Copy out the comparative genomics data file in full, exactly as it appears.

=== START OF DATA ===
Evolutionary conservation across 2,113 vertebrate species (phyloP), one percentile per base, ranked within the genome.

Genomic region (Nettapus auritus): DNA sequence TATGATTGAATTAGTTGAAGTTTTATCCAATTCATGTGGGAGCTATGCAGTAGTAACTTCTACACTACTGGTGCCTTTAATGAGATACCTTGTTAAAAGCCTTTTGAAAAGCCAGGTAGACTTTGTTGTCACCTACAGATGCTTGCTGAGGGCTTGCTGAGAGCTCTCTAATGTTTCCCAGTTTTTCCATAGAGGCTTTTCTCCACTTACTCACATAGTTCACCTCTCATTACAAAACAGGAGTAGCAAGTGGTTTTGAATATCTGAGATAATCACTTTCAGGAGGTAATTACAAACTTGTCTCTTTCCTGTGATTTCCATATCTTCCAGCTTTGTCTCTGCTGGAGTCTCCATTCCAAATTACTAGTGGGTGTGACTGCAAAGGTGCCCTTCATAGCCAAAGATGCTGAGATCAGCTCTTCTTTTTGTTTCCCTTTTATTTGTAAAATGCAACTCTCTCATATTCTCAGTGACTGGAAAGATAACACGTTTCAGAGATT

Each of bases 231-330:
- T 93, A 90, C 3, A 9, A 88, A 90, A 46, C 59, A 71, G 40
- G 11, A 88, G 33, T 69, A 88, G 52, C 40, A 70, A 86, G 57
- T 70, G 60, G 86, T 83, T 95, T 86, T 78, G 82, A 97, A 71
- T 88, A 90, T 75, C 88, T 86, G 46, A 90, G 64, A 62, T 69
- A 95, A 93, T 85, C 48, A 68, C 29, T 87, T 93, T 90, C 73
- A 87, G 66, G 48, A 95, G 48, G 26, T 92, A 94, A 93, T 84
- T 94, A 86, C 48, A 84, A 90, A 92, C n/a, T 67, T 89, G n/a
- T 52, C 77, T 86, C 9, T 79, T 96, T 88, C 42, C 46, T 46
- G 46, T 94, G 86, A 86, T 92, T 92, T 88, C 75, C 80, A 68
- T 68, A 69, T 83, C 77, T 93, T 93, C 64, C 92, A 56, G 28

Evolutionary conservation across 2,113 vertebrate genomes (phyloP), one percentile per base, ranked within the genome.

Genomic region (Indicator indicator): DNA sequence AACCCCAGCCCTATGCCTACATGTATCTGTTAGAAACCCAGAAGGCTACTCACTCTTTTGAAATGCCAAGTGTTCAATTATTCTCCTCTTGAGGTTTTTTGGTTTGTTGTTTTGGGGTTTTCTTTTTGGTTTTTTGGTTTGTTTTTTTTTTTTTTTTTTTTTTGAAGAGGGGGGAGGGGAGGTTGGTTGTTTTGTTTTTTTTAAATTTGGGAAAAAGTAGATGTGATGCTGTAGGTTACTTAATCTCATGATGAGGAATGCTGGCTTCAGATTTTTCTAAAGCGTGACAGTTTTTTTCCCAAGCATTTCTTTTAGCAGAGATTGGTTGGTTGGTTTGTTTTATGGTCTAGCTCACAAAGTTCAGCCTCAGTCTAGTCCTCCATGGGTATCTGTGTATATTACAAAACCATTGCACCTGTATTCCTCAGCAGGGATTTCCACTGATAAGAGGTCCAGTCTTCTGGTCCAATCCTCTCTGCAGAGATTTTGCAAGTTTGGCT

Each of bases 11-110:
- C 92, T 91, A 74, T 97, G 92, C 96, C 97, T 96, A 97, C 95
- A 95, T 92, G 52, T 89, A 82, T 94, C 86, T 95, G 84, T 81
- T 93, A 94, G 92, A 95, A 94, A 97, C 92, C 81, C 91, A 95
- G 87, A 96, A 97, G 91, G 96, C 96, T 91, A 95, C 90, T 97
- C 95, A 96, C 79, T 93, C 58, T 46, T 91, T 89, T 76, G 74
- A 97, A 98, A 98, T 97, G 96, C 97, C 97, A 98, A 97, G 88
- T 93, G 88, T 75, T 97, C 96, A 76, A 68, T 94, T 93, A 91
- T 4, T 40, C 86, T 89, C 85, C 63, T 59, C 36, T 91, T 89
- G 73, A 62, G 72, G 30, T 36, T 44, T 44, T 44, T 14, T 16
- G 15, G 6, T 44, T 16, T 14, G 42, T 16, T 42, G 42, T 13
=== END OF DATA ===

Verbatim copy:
Evolutionary conservation across 2,113 vertebrate species (phyloP), one percentile per base, ranked within the genome.

Genomic region (Nettapus auritus): DNA sequence TATGATTGAATTAGTTGAAGTTTTATCCAATTCATGTGGGAGCTATGCAGTAGTAACTTCTACACTACTGGTGCCTTTAATGAGATACCTTGTTAAAAGCCTTTTGAAAAGCCAGGTAGACTTTGTTGTCACCTACAGATGCTTGCTGAGGGCTTGCTGAGAGCTCTCTAATGTTTCCCAGTTTTTCCATAGAGGCTTTTCTCCACTTACTCACATAGTTCACCTCTCATTACAAAACAGGAGTAGCAAGTGGTTTTGAATATCTGAGATAATCACTTTCAGGAGGTAATTACAAACTTGTCTCTTTCCTGTGATTTCCATATCTTCCAGCTTTGTCTCTGCTGGAGTCTCCATTCCAAATTACTAGTGGGTGTGACTGCAAAGGTGCCCTTCATAGCCAAAGATGCTGAGATCAGCTCTTCTTTTTGTTTCCCTTTTATTTGTAAAATGCAACTCTCTCATATTCTCAGTGACTGGAAAGATAACACGTTTCAGAGATT

Each of bases 231-330:
- T 93, A 90, C 3, A 9, A 88, A 90, A 46, C 59, A 71, G 40
- G 11, A 88, G 33, T 69, A 88, G 52, C 40, A 70, A 86, G 57
- T 70, G 60, G 86, T 83, T 95, T 86, T 78, G 82, A 97, A 71
- T 88, A 90, T 75, C 88, T 86, G 46, A 90, G 64, A 62, T 69
- A 95, A 93, T 85, C 48, A 68, C 29, T 87, T 93, T 90, C 73
- A 87, G 66, G 48, A 95, G 48, G 26, T 92, A 94, A 93, T 84
- T 94, A 86, C 48, A 84, A 90, A 92, C n/a, T 67, T 89, G n/a
- T 52, C 77, T 86, C 9, T 79, T 96, T 88, C 42, C 46, T 46
- G 46, T 94, G 86, A 86, T 92, T 92, T 88, C 75, C 80, A 68
- T 68, A 69, T 83, C 77, T 93, T 93, C 64, C 92, A 56, G 28

Evolutionary conservation across 2,113 vertebrate genomes (phyloP), one percentile per base, ranked within the genome.

Genomic region (Indicator indicator): DNA sequence AACCCCAGCCCTATGCCTACATGTATCTGTTAGAAACCCAGAAGGCTACTCACTCTTTTGAAATGCCAAGTGTTCAATTATTCTCCTCTTGAGGTTTTTTGGTTTGTTGTTTTGGGGTTTTCTTTTTGGTTTTTTGGTTTGTTTTTTTTTTTTTTTTTTTTTTGAAGAGGGGGGAGGGGAGGTTGGTTGTTTTGTTTTTTTTAAATTTGGGAAAAAGTAGATGTGATGCTGTAGGTTACTTAATCTCATGATGAGGAATGCTGGCTTCAGATTTTTCTAAAGCGTGACAGTTTTTTTCCCAAGCATTTCTTTTAGCAGAGATTGGTTGGTTGGTTTGTTTTATGGTCTAGCTCACAAAGTTCAGCCTCAGTCTAGTCCTCCATGGGTATCTGTGTATATTACAAAACCATTGCACCTGTATTCCTCAGCAGGGATTTCCACTGATAAGAGGTCCAGTCTTCTGGTCCAATCCTCTCTGCAGAGATTTTGCAAGTTTGGCT

Each of bases 11-110:
- C 92, T 91, A 74, T 97, G 92, C 96, C 97, T 96, A 97, C 95
- A 95, T 92, G 52, T 89, A 82, T 94, C 86, T 95, G 84, T 81
- T 93, A 94, G 92, A 95, A 94, A 97, C 92, C 81, C 91, A 95
- G 87, A 96, A 97, G 91, G 96, C 96, T 91, A 95, C 90, T 97
- C 95, A 96, C 79, T 93, C 58, T 46, T 91, T 89, T 76, G 74
- A 97, A 98, A 98, T 97, G 96, C 97, C 97, A 98, A 97, G 88
- T 93, G 88, T 75, T 97, C 96, A 76, A 68, T 94, T 93, A 91
- T 4, T 40, C 86, T 89, C 85, C 63, T 59, C 36, T 91, T 89
- G 73, A 62, G 72, G 30, T 36, T 44, T 44, T 44, T 14, T 16
- G 15, G 6, T 44, T 16, T 14, G 42, T 16, T 42, G 42, T 13